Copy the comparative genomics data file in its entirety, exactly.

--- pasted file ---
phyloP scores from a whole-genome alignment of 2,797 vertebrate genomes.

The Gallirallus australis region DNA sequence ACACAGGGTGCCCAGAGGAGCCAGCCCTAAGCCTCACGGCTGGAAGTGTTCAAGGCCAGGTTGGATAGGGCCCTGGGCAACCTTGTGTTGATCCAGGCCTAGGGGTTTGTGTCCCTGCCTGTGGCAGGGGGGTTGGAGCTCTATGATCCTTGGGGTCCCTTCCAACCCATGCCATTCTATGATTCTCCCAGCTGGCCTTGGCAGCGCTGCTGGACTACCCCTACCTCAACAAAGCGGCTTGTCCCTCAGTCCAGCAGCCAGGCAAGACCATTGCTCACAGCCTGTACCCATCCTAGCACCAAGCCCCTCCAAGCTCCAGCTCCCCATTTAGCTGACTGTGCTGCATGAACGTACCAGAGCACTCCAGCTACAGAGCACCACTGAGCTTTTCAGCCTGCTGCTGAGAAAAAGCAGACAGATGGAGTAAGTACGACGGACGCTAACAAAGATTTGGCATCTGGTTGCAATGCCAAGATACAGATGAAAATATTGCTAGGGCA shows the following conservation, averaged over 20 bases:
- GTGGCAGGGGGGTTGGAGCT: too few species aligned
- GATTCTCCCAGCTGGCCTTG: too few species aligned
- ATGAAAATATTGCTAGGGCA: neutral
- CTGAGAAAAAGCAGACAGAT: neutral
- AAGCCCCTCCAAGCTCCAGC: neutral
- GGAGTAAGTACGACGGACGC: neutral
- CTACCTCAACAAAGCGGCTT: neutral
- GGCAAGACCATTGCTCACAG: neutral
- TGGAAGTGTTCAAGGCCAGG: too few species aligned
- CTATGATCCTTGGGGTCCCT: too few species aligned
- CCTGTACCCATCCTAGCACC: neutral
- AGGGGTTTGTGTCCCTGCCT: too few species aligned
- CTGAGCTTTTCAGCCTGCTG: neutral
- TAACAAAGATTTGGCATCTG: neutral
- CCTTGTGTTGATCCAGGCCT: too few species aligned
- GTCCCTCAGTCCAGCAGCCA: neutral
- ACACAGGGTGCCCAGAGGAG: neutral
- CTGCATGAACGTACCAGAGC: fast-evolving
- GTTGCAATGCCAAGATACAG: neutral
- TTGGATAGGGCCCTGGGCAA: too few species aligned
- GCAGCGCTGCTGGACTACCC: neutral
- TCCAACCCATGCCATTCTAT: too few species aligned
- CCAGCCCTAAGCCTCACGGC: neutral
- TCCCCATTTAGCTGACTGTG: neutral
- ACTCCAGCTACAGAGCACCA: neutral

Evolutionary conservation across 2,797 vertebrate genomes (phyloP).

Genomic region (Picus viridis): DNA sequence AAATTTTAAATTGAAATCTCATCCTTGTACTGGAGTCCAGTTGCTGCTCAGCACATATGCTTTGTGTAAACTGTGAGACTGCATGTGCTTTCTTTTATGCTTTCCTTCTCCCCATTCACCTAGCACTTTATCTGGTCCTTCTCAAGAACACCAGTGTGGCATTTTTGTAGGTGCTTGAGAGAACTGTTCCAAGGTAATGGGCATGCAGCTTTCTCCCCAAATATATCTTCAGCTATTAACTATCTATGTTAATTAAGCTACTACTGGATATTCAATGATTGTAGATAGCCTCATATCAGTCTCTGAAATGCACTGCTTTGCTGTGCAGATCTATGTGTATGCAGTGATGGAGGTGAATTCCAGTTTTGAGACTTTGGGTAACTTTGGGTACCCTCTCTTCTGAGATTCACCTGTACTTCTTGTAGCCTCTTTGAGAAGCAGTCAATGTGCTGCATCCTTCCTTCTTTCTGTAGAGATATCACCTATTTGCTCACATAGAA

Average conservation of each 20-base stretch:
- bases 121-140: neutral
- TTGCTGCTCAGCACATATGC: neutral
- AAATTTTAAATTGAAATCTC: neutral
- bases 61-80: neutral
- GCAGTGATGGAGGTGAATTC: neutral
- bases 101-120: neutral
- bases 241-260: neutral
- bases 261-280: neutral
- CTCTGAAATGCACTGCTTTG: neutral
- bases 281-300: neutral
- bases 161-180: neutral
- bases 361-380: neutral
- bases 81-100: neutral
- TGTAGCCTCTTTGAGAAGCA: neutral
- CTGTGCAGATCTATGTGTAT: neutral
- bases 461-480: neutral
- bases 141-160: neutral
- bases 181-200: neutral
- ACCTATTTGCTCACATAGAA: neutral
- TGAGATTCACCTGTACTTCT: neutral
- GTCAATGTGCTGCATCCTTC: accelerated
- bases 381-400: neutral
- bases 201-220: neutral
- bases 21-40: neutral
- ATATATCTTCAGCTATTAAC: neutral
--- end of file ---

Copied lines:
phyloP scores from a whole-genome alignment of 2,797 vertebrate genomes.

The Gallirallus australis region DNA sequence ACACAGGGTGCCCAGAGGAGCCAGCCCTAAGCCTCACGGCTGGAAGTGTTCAAGGCCAGGTTGGATAGGGCCCTGGGCAACCTTGTGTTGATCCAGGCCTAGGGGTTTGTGTCCCTGCCTGTGGCAGGGGGGTTGGAGCTCTATGATCCTTGGGGTCCCTTCCAACCCATGCCATTCTATGATTCTCCCAGCTGGCCTTGGCAGCGCTGCTGGACTACCCCTACCTCAACAAAGCGGCTTGTCCCTCAGTCCAGCAGCCAGGCAAGACCATTGCTCACAGCCTGTACCCATCCTAGCACCAAGCCCCTCCAAGCTCCAGCTCCCCATTTAGCTGACTGTGCTGCATGAACGTACCAGAGCACTCCAGCTACAGAGCACCACTGAGCTTTTCAGCCTGCTGCTGAGAAAAAGCAGACAGATGGAGTAAGTACGACGGACGCTAACAAAGATTTGGCATCTGGTTGCAATGCCAAGATACAGATGAAAATATTGCTAGGGCA shows the following conservation, averaged over 20 bases:
- GTGGCAGGGGGGTTGGAGCT: too few species aligned
- GATTCTCCCAGCTGGCCTTG: too few species aligned
- ATGAAAATATTGCTAGGGCA: neutral
- CTGAGAAAAAGCAGACAGAT: neutral
- AAGCCCCTCCAAGCTCCAGC: neutral
- GGAGTAAGTACGACGGACGC: neutral
- CTACCTCAACAAAGCGGCTT: neutral
- GGCAAGACCATTGCTCACAG: neutral
- TGGAAGTGTTCAAGGCCAGG: too few species aligned
- CTATGATCCTTGGGGTCCCT: too few species aligned
- CCTGTACCCATCCTAGCACC: neutral
- AGGGGTTTGTGTCCCTGCCT: too few species aligned
- CTGAGCTTTTCAGCCTGCTG: neutral
- TAACAAAGATTTGGCATCTG: neutral
- CCTTGTGTTGATCCAGGCCT: too few species aligned
- GTCCCTCAGTCCAGCAGCCA: neutral
- ACACAGGGTGCCCAGAGGAG: neutral
- CTGCATGAACGTACCAGAGC: fast-evolving
- GTTGCAATGCCAAGATACAG: neutral
- TTGGATAGGGCCCTGGGCAA: too few species aligned
- GCAGCGCTGCTGGACTACCC: neutral
- TCCAACCCATGCCATTCTAT: too few species aligned
- CCAGCCCTAAGCCTCACGGC: neutral
- TCCCCATTTAGCTGACTGTG: neutral
- ACTCCAGCTACAGAGCACCA: neutral

Evolutionary conservation across 2,797 vertebrate genomes (phyloP).

Genomic region (Picus viridis): DNA sequence AAATTTTAAATTGAAATCTCATCCTTGTACTGGAGTCCAGTTGCTGCTCAGCACATATGCTTTGTGTAAACTGTGAGACTGCATGTGCTTTCTTTTATGCTTTCCTTCTCCCCATTCACCTAGCACTTTATCTGGTCCTTCTCAAGAACACCAGTGTGGCATTTTTGTAGGTGCTTGAGAGAACTGTTCCAAGGTAATGGGCATGCAGCTTTCTCCCCAAATATATCTTCAGCTATTAACTATCTATGTTAATTAAGCTACTACTGGATATTCAATGATTGTAGATAGCCTCATATCAGTCTCTGAAATGCACTGCTTTGCTGTGCAGATCTATGTGTATGCAGTGATGGAGGTGAATTCCAGTTTTGAGACTTTGGGTAACTTTGGGTACCCTCTCTTCTGAGATTCACCTGTACTTCTTGTAGCCTCTTTGAGAAGCAGTCAATGTGCTGCATCCTTCCTTCTTTCTGTAGAGATATCACCTATTTGCTCACATAGAA

Average conservation of each 20-base stretch:
- bases 121-140: neutral
- TTGCTGCTCAGCACATATGC: neutral
- AAATTTTAAATTGAAATCTC: neutral
- bases 61-80: neutral
- GCAGTGATGGAGGTGAATTC: neutral
- bases 101-120: neutral
- bases 241-260: neutral
- bases 261-280: neutral
- CTCTGAAATGCACTGCTTTG: neutral
- bases 281-300: neutral
- bases 161-180: neutral
- bases 361-380: neutral
- bases 81-100: neutral
- TGTAGCCTCTTTGAGAAGCA: neutral
- CTGTGCAGATCTATGTGTAT: neutral
- bases 461-480: neutral
- bases 141-160: neutral
- bases 181-200: neutral
- ACCTATTTGCTCACATAGAA: neutral
- TGAGATTCACCTGTACTTCT: neutral
- GTCAATGTGCTGCATCCTTC: accelerated
- bases 381-400: neutral
- bases 201-220: neutral
- bases 21-40: neutral
- ATATATCTTCAGCTATTAAC: neutral